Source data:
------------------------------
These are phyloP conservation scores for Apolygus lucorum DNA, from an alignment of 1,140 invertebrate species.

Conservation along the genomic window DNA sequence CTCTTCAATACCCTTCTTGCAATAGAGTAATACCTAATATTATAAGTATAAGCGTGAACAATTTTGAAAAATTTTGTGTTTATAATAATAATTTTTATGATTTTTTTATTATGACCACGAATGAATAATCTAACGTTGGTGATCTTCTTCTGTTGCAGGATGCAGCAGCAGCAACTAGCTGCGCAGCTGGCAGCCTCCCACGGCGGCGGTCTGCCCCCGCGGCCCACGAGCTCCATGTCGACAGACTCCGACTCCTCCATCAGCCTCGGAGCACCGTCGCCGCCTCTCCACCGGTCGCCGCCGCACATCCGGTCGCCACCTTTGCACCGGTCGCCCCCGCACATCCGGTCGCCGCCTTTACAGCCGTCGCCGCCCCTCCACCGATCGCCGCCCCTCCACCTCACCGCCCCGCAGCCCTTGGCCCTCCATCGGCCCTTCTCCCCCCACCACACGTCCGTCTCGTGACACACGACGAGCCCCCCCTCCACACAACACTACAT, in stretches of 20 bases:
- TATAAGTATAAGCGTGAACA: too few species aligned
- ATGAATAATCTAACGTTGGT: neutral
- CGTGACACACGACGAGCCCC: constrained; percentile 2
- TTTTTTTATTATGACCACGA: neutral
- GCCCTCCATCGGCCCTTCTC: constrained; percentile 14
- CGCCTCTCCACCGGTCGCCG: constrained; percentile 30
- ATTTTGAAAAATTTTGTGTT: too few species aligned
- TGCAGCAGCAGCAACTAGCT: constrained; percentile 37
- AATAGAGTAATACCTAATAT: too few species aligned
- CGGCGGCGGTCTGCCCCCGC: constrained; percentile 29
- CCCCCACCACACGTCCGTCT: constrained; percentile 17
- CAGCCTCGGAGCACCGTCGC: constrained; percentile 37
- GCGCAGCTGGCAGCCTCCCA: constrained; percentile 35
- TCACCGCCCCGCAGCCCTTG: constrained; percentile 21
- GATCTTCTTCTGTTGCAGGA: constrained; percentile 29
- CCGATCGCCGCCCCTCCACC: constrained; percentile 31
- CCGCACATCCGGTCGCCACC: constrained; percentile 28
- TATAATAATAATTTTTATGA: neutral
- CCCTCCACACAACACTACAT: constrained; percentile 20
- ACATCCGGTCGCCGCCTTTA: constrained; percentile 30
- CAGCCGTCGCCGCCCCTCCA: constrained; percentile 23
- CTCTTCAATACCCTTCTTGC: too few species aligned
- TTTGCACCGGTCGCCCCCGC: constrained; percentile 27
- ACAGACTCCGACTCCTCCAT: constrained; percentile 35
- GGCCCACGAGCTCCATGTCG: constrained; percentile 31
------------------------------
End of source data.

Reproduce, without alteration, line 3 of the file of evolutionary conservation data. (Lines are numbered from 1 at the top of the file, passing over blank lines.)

- TATAAGTATAAGCGTGAACA: too few species aligned